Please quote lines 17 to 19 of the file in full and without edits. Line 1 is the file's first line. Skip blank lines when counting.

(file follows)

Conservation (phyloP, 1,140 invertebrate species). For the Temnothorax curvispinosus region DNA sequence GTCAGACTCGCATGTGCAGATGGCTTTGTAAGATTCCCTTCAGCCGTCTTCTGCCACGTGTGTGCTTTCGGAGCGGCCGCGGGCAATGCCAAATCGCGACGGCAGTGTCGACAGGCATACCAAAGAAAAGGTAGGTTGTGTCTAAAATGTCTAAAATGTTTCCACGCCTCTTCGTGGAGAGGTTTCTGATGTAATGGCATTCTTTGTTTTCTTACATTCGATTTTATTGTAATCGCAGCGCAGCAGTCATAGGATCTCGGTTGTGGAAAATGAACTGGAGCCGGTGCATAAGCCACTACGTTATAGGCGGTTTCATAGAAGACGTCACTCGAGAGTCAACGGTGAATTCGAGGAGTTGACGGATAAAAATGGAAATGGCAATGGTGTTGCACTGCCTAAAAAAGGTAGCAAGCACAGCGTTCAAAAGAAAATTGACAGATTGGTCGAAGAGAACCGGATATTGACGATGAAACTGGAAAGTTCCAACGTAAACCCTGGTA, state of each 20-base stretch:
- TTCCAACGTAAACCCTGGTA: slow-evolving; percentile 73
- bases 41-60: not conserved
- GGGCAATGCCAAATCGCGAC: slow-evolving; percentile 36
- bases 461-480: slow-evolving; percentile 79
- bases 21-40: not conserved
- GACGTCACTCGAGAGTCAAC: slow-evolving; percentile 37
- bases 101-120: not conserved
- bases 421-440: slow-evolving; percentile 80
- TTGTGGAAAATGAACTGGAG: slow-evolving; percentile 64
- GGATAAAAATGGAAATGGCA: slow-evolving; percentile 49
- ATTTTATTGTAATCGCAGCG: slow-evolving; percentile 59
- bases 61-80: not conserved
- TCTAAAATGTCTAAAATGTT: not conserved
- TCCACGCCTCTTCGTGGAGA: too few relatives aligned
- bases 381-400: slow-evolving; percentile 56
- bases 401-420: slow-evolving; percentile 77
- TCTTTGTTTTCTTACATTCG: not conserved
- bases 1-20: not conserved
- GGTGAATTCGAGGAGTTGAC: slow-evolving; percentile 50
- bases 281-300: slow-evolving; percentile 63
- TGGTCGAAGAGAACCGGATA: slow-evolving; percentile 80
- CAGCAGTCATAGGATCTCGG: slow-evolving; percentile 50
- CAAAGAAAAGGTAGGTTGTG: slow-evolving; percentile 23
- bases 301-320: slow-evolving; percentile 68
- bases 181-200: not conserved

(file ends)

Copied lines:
- bases 401-420: slow-evolving; percentile 77
- TCTTTGTTTTCTTACATTCG: not conserved
- bases 1-20: not conserved